• When you arrive with the huge platter of food and are holding it precariously on one shoulder, that’s when they decide to pray. Couldn’t they at least wait until the food is in front of them? (Yes, there are stands for huge trays, but never when and where you need one.)
  • They also steal silverware and salt shakers. Not every group, not all the time, but we definitely noticed that the amount of cutlery often diminished after a large church group. Other large groups like softball teams were more likely to leave tips under an overturned glass of water or loosen the top on the sugar shaker. We were not amused.


  • I developed a great many skills that have been useful in later life. Cursing, for example. I never used to swear until the day that I slammed my hand in the sliding door of the case that held the pies.
  • I also learned to sneeze without actually sneezing. This was essential while holding the aforementioned tray of chicken dinners at the aforementioned prayer time. I can’t quite describe how to do it, but it seems to involve closing your mouth and closing off your nasal passages at the same time. I don’t think it’s good for your eustachian tubes, but it’s better than ruining all that chicken.
  • Police officers were some of our best customers, even if they did get 50 percent off their tab. They were jovial, polite, and usually would just say, “Give me the usual.” (I did know one police officer who wouldn’t take the discount. I just shrugged and let him have his way.)
  • Night shift was the best shift. Yeah, we had to do all the cleaning when the restaurant was closed and an inspection was impending, but we could also crank up the music and make a party of it. There were slow periods when we could get a little crazy (the manager once breaded and deep-fried a piece of cardboard and told the cook it was his check). Then off to the all-night Putt-Putt or a poker game.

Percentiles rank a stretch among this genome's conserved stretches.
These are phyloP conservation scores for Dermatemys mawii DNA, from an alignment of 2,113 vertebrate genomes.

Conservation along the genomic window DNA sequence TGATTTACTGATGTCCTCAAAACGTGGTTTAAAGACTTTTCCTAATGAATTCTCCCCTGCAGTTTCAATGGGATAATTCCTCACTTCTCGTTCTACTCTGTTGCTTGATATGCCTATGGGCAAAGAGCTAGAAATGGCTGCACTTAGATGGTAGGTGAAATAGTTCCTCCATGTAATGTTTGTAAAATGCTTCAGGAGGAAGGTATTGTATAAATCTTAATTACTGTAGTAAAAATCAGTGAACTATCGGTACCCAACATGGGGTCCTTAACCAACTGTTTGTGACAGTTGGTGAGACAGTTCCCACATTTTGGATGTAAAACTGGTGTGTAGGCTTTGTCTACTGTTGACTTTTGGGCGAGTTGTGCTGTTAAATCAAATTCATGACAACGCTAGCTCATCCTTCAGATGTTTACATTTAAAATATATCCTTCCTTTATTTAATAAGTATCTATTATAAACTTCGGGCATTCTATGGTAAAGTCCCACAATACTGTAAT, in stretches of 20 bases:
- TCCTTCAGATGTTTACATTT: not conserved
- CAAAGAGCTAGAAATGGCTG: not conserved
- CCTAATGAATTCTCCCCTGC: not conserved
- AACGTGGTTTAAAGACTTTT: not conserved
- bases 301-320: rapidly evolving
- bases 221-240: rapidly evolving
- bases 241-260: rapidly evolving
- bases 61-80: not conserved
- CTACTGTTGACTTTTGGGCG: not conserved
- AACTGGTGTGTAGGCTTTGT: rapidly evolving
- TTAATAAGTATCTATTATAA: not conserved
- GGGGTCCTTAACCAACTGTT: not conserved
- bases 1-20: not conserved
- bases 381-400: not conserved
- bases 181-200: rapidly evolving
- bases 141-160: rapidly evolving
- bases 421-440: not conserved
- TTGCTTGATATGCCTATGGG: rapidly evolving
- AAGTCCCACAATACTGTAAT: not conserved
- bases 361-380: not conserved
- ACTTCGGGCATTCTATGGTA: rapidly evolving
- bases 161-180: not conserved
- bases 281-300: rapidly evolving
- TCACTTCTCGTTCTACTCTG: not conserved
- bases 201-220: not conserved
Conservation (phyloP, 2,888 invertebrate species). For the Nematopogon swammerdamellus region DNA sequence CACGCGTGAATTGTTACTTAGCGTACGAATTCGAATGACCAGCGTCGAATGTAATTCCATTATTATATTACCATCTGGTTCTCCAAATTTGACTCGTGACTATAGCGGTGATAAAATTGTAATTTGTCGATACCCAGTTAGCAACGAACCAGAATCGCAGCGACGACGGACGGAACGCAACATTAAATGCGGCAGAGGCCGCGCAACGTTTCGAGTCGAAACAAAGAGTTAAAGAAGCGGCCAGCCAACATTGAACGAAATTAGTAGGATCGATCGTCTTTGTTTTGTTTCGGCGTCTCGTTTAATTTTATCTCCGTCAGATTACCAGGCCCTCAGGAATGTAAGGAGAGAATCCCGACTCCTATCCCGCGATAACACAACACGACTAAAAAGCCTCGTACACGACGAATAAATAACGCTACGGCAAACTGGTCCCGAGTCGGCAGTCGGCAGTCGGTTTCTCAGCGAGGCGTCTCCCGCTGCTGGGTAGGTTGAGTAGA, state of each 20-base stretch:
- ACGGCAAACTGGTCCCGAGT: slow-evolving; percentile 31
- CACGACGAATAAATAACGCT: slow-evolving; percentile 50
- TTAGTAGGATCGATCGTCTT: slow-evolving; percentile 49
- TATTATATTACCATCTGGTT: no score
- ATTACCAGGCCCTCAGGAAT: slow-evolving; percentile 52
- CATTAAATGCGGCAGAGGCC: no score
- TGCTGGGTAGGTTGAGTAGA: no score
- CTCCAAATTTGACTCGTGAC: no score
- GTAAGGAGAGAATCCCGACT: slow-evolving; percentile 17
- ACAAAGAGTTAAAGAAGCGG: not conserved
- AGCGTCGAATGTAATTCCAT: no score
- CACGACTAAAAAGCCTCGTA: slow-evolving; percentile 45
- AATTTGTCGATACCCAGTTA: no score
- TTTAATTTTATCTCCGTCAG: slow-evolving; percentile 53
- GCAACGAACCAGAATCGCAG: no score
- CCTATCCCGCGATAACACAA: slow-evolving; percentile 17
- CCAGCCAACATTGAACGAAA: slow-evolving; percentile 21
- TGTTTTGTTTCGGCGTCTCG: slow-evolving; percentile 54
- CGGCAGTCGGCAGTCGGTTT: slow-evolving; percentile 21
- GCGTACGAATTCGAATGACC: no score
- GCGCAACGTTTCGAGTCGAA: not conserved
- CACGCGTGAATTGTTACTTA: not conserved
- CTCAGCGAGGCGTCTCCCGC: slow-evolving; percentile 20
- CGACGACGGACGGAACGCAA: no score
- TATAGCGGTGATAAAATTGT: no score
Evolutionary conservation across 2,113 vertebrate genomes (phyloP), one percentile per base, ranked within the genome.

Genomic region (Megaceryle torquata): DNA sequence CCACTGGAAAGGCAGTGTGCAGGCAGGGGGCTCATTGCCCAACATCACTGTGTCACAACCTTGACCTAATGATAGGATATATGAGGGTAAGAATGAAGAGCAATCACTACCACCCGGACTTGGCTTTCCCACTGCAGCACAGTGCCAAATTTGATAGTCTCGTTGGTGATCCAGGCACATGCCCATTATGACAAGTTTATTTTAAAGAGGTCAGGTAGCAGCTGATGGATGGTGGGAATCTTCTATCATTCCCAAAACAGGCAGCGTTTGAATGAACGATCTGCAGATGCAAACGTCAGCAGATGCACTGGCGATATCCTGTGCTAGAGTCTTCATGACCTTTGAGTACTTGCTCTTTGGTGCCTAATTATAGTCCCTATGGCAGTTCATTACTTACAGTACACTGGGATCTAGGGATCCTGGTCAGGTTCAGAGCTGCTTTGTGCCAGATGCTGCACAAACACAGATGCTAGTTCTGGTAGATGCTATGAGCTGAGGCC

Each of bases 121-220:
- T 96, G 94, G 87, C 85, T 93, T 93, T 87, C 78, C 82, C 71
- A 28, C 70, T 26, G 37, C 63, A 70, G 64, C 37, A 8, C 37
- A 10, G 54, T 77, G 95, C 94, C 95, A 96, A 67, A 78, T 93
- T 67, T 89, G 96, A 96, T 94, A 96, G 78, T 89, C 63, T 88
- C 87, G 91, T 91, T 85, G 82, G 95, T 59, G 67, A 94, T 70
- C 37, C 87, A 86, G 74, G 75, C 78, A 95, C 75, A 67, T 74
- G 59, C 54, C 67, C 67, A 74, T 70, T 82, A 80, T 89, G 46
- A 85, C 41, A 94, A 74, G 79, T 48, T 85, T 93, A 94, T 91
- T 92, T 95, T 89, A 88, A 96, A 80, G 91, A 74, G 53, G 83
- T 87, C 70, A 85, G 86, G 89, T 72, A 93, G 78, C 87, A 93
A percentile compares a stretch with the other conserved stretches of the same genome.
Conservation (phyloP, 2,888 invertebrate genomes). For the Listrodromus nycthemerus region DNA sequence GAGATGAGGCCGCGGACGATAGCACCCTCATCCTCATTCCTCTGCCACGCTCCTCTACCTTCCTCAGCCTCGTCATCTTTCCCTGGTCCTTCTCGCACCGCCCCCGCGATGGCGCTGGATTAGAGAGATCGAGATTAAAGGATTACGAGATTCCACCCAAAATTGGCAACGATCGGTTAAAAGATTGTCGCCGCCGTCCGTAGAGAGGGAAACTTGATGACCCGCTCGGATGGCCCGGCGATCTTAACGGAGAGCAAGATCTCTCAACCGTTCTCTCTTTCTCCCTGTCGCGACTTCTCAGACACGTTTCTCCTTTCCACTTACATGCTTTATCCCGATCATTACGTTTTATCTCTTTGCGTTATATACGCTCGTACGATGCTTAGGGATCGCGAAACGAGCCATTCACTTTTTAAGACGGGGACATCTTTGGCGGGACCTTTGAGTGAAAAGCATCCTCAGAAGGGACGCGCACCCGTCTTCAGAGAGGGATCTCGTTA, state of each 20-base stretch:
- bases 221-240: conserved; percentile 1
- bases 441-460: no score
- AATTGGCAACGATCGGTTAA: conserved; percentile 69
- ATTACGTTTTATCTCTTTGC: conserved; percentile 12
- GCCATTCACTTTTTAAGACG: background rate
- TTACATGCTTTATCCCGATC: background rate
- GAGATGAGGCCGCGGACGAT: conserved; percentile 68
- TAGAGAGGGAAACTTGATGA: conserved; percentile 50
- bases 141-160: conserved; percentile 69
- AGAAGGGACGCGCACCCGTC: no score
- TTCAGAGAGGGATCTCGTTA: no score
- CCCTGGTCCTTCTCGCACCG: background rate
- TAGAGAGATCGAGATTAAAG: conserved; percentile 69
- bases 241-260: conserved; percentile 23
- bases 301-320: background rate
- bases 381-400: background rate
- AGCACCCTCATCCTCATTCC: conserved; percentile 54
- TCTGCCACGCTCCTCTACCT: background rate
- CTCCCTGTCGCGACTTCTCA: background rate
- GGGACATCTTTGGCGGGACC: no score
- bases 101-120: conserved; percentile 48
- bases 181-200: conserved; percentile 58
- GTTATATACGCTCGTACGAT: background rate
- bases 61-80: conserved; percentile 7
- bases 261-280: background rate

Bottom line: Waitressing was hard, silly, frustrating, fun, colorful, exhausting and weird, sometimes all on the same day. I’m glad I had the experience; it builds empathy for other service workers.

But, God willing, I’ll never do it again.




The Hive Mind and Signal Boosting

Lately I’ve been involved in a number of grassroots efforts, crowd sourcing, and increasing the bandwidth of various projects (other people’s, not my own).

It’s the modern version of networking. I can’t increase the sales of a friend’s book or a favorite local restaurant, but I can let people know where to find it. I can’t rescue a stranger from poverty or foot (paw?) the vet bills for someone else’s cat, but I can contribute something. I can’t speak authoritatively about a lot of subjects, but I’m a whiz at knowing where and how to find information.

In a way, it’s like the Six Degrees of Separation (or Kevin Bacon) theory – if I don’t know how to do something, one of my friends or one of their friends does. It’s one of the reasons I’m on Facebook, despite its many flaws. It’s similar to a giant “Phone-a-Friend” lifeline from the old version of Who Wants to Be a Millionaire?

“The hive mind” is just another way of saying “brainstorming.” “Signal boosting” is tech-speak for “spreading the word.” “Crowd sourcing” is the modern way to “pooling our resources.”

It’s an answer to the question “But how can I, one small person, make a difference?” And it’s a way to “stand on the shoulders of giants” to see farther. Come to think of it, it’s a lot of the reason we have WordPress blogs.

If you’re interested, here are some groups that do crowd-sourcing:

Kiva.org (rotating micro-loans to help alleviate poverty)

DonorsChoose.org (funding for individual teachers’ classroom projects)

Kickstarter.com and GoFundMe.com (fundraising for creative projects or personal needs)

I’ve made donations through all of these and never regretted it.

And while I’m at it, here are a couple of friends of mine whose signals I am boosting:

TomSmithOnline.com and thefump.com, for those interested in Dr. Demento-style music (FuMP = Funny Music Project)

Rejectedprincesses.com, neglected kick-ass women of history and myth who would never make it in a Disney movie

What organizations or projects would you like to promote? Just leave a comment below. No waiting for the beep.



Hillbilly Bashing

It seems that hillbillies – people from Appalachia or the southern U.S. – are the last remaining group of people that is acceptable for people to poke fun at, insult, and demean.